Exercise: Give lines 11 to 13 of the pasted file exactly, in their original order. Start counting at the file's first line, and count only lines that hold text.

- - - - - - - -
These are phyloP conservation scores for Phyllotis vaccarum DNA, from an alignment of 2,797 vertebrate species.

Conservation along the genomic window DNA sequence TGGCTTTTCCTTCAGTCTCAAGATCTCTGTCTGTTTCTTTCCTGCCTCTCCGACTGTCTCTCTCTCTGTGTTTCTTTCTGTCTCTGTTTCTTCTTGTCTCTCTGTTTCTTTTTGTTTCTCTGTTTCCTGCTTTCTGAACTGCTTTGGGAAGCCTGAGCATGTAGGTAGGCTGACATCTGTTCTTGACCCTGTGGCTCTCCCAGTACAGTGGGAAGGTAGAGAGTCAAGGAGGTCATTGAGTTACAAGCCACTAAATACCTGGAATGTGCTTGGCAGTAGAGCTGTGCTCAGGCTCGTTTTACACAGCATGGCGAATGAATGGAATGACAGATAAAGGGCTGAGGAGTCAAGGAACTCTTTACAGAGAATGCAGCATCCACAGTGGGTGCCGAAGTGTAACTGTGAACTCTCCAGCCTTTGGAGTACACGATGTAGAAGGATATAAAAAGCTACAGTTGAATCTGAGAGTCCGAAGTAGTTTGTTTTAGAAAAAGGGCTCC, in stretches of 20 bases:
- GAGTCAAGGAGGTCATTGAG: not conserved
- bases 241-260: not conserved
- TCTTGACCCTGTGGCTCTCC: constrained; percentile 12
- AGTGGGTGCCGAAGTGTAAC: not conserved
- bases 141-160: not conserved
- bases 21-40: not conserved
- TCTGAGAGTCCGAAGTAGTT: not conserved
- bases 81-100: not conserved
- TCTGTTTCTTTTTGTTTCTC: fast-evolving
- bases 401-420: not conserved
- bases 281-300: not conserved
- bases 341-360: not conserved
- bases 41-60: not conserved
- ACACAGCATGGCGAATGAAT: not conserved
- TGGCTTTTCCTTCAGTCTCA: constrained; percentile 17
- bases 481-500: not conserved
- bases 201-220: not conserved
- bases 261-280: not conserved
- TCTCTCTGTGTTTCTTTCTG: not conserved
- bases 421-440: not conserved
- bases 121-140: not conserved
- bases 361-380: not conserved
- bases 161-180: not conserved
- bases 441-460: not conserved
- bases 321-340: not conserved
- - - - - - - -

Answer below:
- TCTGTTTCTTTTTGTTTCTC: fast-evolving
- bases 401-420: not conserved
- bases 281-300: not conserved